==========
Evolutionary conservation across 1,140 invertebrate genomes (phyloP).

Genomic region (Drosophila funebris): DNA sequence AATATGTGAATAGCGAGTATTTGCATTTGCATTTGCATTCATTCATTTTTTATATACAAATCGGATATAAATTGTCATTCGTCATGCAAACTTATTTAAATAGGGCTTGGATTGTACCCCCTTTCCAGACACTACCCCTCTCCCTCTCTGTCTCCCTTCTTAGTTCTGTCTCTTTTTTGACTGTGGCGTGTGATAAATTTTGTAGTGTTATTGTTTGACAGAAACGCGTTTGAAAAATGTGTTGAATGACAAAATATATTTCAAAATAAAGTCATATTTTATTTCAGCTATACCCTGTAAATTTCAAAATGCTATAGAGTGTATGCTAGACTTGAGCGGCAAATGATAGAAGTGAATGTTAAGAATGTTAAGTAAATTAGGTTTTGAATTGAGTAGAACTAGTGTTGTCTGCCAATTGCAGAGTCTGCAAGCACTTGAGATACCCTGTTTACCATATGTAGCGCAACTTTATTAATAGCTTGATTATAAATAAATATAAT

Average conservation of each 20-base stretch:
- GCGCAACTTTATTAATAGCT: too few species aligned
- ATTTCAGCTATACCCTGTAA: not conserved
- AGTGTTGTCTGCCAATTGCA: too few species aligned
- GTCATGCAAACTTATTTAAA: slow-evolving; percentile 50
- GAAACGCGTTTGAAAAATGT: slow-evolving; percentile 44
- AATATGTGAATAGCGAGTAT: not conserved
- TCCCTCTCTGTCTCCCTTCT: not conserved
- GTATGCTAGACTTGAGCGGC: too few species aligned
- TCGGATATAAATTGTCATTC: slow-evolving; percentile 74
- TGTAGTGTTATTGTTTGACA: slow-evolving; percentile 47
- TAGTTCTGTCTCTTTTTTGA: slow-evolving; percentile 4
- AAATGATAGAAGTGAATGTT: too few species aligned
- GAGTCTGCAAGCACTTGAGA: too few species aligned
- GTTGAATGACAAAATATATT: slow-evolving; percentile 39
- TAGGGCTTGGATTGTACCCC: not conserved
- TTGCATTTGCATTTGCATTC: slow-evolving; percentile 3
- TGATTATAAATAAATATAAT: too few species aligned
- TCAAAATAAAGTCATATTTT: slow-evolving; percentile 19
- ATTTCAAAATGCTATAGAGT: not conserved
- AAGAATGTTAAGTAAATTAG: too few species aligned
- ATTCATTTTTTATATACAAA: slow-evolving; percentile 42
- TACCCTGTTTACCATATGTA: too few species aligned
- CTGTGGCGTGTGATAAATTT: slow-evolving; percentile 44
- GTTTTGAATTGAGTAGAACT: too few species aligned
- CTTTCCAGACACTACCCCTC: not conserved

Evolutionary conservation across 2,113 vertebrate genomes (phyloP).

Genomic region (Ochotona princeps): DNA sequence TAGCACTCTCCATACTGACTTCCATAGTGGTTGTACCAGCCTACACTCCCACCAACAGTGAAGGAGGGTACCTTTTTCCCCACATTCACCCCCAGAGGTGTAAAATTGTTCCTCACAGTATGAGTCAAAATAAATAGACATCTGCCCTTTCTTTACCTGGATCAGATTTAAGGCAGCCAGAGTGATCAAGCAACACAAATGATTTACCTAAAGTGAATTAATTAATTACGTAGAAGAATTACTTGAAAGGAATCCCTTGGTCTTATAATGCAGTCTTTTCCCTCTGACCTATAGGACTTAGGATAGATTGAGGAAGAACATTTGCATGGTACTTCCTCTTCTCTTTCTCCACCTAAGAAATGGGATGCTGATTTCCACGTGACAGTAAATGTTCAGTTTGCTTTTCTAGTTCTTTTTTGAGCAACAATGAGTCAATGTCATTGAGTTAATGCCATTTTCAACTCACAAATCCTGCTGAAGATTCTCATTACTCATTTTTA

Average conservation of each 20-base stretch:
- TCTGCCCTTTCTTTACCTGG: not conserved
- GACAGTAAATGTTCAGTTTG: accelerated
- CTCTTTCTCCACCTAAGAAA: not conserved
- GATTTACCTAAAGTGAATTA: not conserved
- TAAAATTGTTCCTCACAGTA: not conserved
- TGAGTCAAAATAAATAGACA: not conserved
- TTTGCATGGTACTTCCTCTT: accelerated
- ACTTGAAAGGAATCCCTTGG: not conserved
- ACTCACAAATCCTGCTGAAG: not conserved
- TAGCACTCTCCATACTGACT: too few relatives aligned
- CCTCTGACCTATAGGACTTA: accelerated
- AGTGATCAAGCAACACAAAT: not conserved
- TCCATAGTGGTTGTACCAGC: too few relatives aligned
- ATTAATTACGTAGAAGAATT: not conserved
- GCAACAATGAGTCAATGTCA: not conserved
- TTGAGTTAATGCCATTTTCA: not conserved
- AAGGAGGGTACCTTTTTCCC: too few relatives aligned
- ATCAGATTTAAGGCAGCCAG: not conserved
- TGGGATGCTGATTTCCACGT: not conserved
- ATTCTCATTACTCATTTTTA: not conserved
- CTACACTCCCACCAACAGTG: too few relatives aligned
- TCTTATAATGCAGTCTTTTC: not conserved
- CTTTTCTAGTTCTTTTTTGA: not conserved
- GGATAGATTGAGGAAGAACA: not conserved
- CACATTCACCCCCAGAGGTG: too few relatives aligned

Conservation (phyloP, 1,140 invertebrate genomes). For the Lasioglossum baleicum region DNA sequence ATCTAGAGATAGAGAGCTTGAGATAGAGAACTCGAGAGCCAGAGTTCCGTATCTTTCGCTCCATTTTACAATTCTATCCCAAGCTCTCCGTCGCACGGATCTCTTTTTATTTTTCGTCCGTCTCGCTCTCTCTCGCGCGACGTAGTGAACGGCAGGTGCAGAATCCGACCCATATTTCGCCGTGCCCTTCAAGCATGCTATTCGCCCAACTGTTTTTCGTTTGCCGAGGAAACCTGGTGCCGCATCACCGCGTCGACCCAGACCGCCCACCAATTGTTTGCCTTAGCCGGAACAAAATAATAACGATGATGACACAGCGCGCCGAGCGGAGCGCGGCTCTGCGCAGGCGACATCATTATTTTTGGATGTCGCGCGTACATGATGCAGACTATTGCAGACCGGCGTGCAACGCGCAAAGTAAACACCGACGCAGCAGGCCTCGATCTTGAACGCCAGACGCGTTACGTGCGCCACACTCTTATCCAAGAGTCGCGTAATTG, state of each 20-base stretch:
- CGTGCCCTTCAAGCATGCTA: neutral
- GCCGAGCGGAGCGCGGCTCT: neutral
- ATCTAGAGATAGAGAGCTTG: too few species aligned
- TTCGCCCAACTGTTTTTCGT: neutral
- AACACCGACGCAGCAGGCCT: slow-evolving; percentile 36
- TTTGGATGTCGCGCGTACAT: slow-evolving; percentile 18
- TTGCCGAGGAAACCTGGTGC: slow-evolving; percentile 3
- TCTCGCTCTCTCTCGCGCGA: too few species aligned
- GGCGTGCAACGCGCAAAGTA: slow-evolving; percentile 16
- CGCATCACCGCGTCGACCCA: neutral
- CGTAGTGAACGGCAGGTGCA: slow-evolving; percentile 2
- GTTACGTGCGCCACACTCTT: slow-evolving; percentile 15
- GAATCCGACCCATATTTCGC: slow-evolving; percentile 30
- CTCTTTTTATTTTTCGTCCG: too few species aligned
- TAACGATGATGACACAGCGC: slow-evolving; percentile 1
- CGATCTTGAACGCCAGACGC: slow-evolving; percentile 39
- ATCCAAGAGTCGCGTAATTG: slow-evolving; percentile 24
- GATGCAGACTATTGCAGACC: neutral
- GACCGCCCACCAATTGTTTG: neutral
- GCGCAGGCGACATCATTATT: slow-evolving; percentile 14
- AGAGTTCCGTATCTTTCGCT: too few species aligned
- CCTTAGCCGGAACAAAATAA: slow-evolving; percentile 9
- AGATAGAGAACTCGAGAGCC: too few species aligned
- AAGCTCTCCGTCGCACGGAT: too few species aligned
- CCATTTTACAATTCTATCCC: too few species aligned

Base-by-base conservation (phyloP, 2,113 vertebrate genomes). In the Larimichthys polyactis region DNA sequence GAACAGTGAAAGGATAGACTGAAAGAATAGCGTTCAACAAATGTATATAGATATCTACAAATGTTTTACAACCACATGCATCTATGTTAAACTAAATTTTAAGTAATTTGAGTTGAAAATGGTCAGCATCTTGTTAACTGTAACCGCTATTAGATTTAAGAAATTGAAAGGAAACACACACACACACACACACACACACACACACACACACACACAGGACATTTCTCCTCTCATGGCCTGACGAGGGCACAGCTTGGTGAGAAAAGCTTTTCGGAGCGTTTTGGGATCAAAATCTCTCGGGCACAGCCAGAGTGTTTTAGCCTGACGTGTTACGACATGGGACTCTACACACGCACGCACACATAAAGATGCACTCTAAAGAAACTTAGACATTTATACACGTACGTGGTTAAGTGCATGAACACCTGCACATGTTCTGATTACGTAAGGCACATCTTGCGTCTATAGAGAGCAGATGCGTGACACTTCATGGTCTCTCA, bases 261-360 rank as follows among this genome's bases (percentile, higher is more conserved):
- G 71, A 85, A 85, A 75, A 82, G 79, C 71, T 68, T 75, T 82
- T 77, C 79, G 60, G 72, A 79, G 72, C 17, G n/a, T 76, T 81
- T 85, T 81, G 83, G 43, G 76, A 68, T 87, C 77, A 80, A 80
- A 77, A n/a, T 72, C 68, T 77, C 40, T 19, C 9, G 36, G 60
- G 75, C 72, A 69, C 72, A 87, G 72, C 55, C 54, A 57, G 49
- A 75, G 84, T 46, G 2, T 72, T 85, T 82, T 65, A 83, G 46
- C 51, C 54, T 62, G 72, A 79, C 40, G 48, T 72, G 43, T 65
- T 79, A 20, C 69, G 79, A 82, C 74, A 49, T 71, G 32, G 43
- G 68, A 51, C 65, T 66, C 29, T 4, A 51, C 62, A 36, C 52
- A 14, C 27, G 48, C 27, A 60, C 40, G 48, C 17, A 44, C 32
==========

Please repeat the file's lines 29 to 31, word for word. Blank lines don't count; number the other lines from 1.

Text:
Evolutionary conservation across 2,113 vertebrate genomes (phyloP).

Genomic region (Ochotona princeps): DNA sequence TAGCACTCTCCATACTGACTTCCATAGTGGTTGTACCAGCCTACACTCCCACCAACAGTGAAGGAGGGTACCTTTTTCCCCACATTCACCCCCAGAGGTGTAAAATTGTTCCTCACAGTATGAGTCAAAATAAATAGACATCTGCCCTTTCTTTACCTGGATCAGATTTAAGGCAGCCAGAGTGATCAAGCAACACAAATGATTTACCTAAAGTGAATTAATTAATTACGTAGAAGAATTACTTGAAAGGAATCCCTTGGTCTTATAATGCAGTCTTTTCCCTCTGACCTATAGGACTTAGGATAGATTGAGGAAGAACATTTGCATGGTACTTCCTCTTCTCTTTCTCCACCTAAGAAATGGGATGCTGATTTCCACGTGACAGTAAATGTTCAGTTTGCTTTTCTAGTTCTTTTTTGAGCAACAATGAGTCAATGTCATTGAGTTAATGCCATTTTCAACTCACAAATCCTGCTGAAGATTCTCATTACTCATTTTTA

Average conservation of each 20-base stretch: